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Painting on Vellum Part II

This is the second part of our assessment of some vellum samples kindly supplied by the Vintage Paper Company If you have not read the first installment see what Sandra Doyle thought about using this medium.

This week our founding President Gaynor Dickeson, adds her experience and thoughts.

Natural calfskin vellum

Each piece of vellum appeared completely different, so from this small sample I felt that ordering a pack of ten A5 pieces might not give me enough similar pieces for a series of pictures. Every calf is an individual animal and different parts of its skin may differ from each other, but the differences between the sample pieces was significant. This may demand some careful sorting, both by the vellum processor and the user.

Each piece gave the appearance that it had been prepared by machine. One piece was fairly dark with clear light, dark and even stripes that could only have been the result of a machining process (see below). This made me look more closely at the other three pieces. These were whiter and delicately veined and two also had translucent patches.

Figure 1. Complete vellum sheet with surface structure.

Figure 2. Vellum with close up of "stripes".

Botanical art vellum often varies from very light to dark. But generally, its quality doesn’t distract and detract from the artwork; it may even complement the detail of the plant subject. For instance, with natural veiny vellum, you may be able to incorporate veins in the composition.

Figure 3. Vellum prior to mounting.

All artists look for different things in their substrate and I found only one piece of the four that suited my criteria. This was fairly white with delicate veining, no translucent patches and only subtle lines from the mechanised production process. But I chose one of the other pieces to try as the Vintage Paper website particularly mentions this type of vellum.

The piece that I chose was partially opaque with fairly large translucent patches. The surface behaved differently over the opaque and translucent parts and buckled hugely. (Figure 3). I tried to stretch and flatten it slightly, between acid free paper, blotting paper and under heavy books - but to no avail. As this is a living material I considered stretching and gluing it on a board before working on it, but felt the piece was too small.

This was my first mistake – and there were more…

Trying to get the vellum as flat as possible I taped it to Fome-Cor® board. I was not completely successful as you see in Figure 4; it buckles under the tape. At that stage I should have taken the time to properly mount the piece of vellum.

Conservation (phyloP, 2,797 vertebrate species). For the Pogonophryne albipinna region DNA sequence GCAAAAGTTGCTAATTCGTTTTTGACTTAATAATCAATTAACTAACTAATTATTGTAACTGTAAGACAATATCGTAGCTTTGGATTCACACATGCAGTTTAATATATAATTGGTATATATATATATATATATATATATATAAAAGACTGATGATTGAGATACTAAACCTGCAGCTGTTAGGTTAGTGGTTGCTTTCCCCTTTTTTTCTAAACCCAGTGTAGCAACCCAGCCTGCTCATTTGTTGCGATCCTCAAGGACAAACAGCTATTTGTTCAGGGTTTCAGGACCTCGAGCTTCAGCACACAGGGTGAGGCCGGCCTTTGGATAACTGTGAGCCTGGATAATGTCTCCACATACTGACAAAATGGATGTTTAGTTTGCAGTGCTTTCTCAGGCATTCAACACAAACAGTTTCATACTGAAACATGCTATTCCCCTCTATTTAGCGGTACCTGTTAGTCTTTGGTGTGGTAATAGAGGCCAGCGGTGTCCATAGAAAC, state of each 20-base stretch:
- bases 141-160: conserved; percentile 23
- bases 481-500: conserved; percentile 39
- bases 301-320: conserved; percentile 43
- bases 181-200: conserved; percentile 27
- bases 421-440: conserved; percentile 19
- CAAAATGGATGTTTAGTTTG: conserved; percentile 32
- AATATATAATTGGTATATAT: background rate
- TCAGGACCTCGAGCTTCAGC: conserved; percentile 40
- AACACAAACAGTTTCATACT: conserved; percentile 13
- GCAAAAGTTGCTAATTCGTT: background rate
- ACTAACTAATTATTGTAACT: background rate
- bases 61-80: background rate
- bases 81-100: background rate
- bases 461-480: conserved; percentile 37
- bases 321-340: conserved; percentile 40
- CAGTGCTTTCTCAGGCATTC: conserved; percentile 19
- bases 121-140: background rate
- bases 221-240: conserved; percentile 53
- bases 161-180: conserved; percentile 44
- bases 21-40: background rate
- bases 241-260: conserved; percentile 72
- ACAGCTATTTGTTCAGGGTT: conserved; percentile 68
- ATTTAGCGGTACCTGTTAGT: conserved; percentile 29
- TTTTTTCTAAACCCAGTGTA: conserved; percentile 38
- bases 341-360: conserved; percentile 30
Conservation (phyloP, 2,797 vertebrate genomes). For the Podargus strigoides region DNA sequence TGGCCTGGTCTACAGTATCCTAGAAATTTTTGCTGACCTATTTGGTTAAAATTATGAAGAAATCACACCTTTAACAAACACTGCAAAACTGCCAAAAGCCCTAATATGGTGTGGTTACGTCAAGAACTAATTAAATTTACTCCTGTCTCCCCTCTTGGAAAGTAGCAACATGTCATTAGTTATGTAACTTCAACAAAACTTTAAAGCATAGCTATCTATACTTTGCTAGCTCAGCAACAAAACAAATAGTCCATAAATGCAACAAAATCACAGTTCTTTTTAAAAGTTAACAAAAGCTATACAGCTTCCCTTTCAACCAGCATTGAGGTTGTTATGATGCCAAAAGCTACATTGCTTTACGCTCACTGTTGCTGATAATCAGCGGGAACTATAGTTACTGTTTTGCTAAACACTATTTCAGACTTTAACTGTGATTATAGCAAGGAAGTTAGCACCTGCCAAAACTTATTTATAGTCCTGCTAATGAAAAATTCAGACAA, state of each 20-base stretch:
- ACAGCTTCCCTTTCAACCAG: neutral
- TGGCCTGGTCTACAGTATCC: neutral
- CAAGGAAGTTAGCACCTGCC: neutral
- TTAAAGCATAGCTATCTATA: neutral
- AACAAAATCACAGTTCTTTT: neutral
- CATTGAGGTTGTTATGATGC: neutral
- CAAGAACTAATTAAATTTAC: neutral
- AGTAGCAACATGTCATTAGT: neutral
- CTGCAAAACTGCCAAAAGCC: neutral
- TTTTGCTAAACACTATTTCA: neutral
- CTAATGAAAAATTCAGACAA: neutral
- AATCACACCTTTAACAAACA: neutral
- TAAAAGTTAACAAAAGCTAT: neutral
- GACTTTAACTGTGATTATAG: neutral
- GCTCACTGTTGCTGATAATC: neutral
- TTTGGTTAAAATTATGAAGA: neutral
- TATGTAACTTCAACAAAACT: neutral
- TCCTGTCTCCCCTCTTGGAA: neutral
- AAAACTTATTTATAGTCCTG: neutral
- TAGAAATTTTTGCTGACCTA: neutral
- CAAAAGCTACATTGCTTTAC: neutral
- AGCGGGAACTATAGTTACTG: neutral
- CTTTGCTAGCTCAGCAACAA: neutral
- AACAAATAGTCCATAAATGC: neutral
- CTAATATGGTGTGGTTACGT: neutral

This was my second mistake – and there were still more…

The vellum surface was beautiful to paint on and didn’t need preparation with pumice. But as this was a comparative trial and for comparison, I pumiced an area under the composition.

I painted three ivy leaves, one of them over the pumiced area. It seemed to make no difference but unfortunately, I could still see those very thin machined lines under the pigment in both the pumiced and unprepared areas.

Figure 4. Start of painting with vellum taped to backing board.

When I’d finished the small picture, I felt hugely distracted/disappointed by the way the vellum had buckled, even though I’d used very little water. I decided to stretch and mount the piece and hopefully save the painting. But I did it hastily and on too thin a piece of MDF board.

These were mistakes three and four - and there was still more to come…

The result was a smooth, flat though slightly bowed surface. But also, in my haste, I messed up the painting. Additionally, I’d trapped some tiny hairs between the vellum and 640 gsm Fabriano Traditional white paper that was on top of the MDF board. And, to make matters worse, the hairs lay directly under the translucent parts of the vellum!

That was mistake number five.

Because I had a picture I was trying to save. I needed to get it mounted centrally, and so lightly pencilled on the reverse where I wanted the board to be. Normally this is perfectly OK and part of the mounting process, but because of the translucent areas, the graphite showed through here, further making the edges of the picture look messy.

Mistake number six

During the hasty mounting process, I irretrievably damaged my picture, with wet glue on the surface. This gave me an opportunity to do yet more work to try the vellum’s properties. I was easily able to clean off the surface, leaving virtually no staining even though I’d used some staining pigments. So, I repainted the picture.

Would I buy vellum from this supplier?

I have thought about this question quite a bit. I loved painting on the vellum and learnt a lot from the mistakes I made on this sample. These are some of the things I would do if using this vellum again:

  • Mount each piece with a thicker board (probably marine plywood) before I started. Obviously the thicker the board, the more of the painting surface you lose. Had I followed the guidance regarding sizes, I would have used a board about 1.2cm thick with an additional overlap of about 1.5cm; leaving about 15 x 9 cm to paint on. My finished ivy leaf picture is 13 x 10.5cm.

  • Get a guarantee that the surface of each piece I bought did not have visible machined lines.

  • Not use a pencil to mark placement of the board if there are patches of translucency.

  • Make sure hair, dust or fibres do not contaminate the working area.

Overall, I like painting on smaller pieces of vellum and feel that this vellum might be ideal for someone starting out and wanting to practice economically. If the vellum quality proves reliable, it may be cheaper than that otherwise obtainable in the UK.

Figure 5. The finished painting.

Gaynor Dickeson

April, 2020

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